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Scotland's fiscal framework: Assessing the agreement

The Smith Commission Agreement, published on 27 November 2014, set out proposals for substantial fiscal devolution to the Scottish Parliament. The Scotland Bill – due to receive Royal Assent shortly – will enshrine these powers in law.

The recent GERS figures for Scotland’s fiscal balance in 2014-15 were entirely predictable. For the first two quarters of that financial year, oil prices averaged around $100 per barrel. Revenues from North Sea oil were flowing strongly. During the next two quarters, the oil price averaged around $50 per barrel and revenues stalled.
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In headline terms, the Spending Review looks little different from the public finance forecasts in the summer budget. The Government will achieve a fiscal surplus by the end of this parliament (the first time that this has been achieved since 2001). And total public spending as a percentage of GDP will fall from 40% currently to 36%.
But Osborne has managed to achieve this whilst simultaneously being more generous on the spending side.
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The Scottish government’s block grant allocation between 2015-16 and 2020-21 was set in the 25th November spending review delivered by the Chancellor of the Exchequer. Current spending will increase from £25.9 billion now, to £26.5 billion in 2019-20. This represents a 5% real cut (equivalent to £1.3 billion). In contrast, due to the UK government’s decision to increase capital spending by £12 billion compared with its plans last July, Scotland’s capital budget will increase from £3 billion to £3.5 billion by 2020-21, an increase of around 10% in real terms.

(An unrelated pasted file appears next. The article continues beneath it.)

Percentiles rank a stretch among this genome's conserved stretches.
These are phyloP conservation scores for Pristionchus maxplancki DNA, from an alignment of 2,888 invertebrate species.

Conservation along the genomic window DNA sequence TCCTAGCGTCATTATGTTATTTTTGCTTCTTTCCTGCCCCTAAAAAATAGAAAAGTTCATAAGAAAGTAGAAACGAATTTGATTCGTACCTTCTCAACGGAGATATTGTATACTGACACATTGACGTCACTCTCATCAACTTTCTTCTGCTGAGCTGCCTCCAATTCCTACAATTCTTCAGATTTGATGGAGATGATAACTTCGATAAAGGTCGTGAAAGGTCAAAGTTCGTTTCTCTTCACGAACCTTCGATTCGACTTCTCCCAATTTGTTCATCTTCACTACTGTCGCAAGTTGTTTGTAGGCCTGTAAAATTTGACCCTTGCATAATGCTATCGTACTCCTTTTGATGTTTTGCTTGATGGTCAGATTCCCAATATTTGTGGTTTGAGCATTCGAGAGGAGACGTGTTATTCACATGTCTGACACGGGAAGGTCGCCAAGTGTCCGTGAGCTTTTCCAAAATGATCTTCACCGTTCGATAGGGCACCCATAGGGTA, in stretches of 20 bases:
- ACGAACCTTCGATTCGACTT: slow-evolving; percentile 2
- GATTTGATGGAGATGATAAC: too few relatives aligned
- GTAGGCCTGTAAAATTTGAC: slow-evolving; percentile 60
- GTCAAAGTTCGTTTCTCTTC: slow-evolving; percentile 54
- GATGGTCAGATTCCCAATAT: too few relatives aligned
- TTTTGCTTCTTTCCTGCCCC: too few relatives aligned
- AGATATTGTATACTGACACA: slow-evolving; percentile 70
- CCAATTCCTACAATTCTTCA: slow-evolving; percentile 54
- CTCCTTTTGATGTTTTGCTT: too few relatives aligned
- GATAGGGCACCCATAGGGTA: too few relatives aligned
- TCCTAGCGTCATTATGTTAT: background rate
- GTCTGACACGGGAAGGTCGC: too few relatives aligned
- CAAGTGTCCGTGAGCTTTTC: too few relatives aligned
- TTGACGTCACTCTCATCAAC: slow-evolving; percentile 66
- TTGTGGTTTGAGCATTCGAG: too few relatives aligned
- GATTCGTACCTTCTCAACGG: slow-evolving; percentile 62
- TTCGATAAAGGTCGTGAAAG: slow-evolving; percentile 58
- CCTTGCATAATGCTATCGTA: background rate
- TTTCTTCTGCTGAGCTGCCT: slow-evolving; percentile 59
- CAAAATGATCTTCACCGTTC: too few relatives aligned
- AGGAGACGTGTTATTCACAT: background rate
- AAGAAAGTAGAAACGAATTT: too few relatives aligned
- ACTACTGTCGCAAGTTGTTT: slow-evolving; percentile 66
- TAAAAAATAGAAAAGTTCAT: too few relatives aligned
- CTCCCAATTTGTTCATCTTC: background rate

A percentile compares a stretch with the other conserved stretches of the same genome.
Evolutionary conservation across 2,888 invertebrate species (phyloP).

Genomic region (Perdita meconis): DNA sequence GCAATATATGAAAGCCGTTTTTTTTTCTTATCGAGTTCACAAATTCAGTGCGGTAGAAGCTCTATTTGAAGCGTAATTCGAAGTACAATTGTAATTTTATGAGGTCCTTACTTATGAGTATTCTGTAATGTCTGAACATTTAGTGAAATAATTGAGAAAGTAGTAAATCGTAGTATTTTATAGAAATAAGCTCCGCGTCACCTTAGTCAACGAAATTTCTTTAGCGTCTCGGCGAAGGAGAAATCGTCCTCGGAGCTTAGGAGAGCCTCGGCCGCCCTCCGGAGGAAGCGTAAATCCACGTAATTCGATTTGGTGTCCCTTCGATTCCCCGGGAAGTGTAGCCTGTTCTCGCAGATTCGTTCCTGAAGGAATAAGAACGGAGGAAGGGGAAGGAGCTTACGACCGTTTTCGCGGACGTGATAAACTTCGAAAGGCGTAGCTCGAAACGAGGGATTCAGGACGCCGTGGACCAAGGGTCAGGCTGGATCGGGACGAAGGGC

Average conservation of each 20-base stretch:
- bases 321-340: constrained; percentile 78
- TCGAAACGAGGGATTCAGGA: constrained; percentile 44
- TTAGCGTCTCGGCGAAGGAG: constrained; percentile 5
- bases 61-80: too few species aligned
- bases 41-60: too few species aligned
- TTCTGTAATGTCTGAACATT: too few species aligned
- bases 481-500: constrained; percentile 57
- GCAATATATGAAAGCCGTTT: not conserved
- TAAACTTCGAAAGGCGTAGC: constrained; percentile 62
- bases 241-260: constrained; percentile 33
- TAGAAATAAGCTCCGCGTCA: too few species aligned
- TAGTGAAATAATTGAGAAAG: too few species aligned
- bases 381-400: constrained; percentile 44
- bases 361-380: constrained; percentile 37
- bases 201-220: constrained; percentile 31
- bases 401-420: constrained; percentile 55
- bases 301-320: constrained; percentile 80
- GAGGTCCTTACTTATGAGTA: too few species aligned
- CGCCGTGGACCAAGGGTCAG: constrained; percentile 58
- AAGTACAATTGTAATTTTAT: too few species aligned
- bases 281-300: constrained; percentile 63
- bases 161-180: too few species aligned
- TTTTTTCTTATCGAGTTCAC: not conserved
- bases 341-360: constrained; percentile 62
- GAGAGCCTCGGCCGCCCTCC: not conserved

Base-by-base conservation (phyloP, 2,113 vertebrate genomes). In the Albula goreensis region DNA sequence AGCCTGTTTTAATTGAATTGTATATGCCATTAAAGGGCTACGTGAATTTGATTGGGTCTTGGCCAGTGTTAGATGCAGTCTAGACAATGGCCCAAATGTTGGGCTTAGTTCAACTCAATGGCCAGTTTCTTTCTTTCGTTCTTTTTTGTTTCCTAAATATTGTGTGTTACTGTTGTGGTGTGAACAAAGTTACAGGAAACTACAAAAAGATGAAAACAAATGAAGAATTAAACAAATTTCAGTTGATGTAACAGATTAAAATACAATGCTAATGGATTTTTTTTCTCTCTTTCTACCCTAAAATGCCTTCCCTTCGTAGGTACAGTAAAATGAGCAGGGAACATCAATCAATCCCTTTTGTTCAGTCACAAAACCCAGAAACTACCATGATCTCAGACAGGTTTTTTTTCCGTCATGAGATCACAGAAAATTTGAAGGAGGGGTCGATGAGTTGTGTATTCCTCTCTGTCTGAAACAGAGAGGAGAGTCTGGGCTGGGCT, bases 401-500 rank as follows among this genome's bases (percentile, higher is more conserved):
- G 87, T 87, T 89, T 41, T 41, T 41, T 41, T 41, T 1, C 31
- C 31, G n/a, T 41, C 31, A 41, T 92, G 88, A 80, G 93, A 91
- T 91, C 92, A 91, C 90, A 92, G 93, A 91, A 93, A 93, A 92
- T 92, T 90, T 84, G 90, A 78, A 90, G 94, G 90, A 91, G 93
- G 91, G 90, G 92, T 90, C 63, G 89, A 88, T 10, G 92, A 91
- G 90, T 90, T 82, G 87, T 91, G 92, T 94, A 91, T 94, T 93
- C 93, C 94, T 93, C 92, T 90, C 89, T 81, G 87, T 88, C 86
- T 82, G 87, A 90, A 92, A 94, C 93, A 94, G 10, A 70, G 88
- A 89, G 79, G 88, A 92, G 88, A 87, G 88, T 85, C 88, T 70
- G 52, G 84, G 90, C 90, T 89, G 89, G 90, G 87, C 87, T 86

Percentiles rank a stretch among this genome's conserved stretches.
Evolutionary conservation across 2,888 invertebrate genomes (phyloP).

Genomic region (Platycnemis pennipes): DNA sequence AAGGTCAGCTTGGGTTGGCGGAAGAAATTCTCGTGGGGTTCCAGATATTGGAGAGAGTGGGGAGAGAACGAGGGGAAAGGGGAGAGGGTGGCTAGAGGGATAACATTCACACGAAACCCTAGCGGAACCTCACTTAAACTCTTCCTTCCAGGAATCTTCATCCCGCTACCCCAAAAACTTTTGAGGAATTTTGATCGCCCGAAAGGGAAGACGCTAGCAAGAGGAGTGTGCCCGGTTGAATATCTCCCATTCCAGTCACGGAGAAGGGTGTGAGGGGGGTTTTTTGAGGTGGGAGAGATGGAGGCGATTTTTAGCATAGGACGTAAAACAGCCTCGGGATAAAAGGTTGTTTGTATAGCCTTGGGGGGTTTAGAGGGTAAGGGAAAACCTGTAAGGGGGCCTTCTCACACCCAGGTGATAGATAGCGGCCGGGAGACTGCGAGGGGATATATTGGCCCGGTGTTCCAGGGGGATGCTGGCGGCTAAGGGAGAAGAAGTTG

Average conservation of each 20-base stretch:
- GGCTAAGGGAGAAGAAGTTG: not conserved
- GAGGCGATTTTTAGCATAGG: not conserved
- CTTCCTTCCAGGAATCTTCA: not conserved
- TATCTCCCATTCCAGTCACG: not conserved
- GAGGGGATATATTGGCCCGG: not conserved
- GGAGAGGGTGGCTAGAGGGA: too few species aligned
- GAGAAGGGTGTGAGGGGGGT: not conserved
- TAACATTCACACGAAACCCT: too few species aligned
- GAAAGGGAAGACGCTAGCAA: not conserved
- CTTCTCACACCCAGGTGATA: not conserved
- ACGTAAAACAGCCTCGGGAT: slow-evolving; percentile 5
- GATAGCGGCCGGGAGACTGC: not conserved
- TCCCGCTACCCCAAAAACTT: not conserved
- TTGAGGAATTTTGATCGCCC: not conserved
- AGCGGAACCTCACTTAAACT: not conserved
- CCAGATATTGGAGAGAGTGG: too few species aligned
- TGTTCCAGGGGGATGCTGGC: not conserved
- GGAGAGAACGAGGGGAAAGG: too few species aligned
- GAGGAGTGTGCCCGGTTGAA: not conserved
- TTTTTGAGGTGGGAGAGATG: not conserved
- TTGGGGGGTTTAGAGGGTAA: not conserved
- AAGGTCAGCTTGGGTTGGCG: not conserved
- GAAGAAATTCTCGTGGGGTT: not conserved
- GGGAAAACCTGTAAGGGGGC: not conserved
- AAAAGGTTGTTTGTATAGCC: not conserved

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The devolution of various welfare powers to Scotland has led to speculation as to what a Scottish benefits system might look like. However, analysis from David Bell suggests that Holyrood may struggle to meet the bill for existing benefits in future years, let alone new ones. 

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The Chancellor has used the Budget to limit the Scottish Government's room for manoeuvre, say David Bell, particularly through changes to Corporation Tax and the National Minimum Wage.
Once again, George Osborne has proved himself to be a clever politician.
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